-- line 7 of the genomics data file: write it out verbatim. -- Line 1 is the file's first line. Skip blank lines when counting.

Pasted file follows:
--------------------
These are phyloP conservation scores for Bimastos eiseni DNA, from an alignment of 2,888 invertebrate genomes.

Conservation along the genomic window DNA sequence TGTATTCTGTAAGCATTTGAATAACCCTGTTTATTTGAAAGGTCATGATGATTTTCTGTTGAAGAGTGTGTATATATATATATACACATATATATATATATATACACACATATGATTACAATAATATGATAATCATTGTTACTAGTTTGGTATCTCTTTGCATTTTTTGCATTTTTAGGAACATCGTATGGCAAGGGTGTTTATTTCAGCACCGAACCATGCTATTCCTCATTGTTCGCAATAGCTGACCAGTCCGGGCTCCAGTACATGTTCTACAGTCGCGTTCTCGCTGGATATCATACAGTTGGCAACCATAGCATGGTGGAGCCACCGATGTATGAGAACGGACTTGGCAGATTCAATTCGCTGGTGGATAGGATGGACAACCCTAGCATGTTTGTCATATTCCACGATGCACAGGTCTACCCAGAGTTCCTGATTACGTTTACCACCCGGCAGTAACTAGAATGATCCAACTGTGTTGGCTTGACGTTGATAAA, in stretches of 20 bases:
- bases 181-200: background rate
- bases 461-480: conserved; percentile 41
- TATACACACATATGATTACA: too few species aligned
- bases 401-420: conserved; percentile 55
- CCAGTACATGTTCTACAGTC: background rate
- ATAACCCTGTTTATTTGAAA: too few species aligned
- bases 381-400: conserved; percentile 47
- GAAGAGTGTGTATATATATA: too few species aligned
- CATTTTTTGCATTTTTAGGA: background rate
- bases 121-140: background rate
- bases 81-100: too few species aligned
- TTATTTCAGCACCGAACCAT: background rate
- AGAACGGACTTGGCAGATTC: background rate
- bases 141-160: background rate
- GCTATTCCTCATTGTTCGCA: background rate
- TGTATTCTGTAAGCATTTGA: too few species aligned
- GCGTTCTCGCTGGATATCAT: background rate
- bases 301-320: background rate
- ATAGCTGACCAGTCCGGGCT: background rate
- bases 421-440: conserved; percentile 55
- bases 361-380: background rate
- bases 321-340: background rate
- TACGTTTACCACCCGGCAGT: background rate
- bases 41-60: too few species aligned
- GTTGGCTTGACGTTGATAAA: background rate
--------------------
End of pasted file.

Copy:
- CCAGTACATGTTCTACAGTC: background rate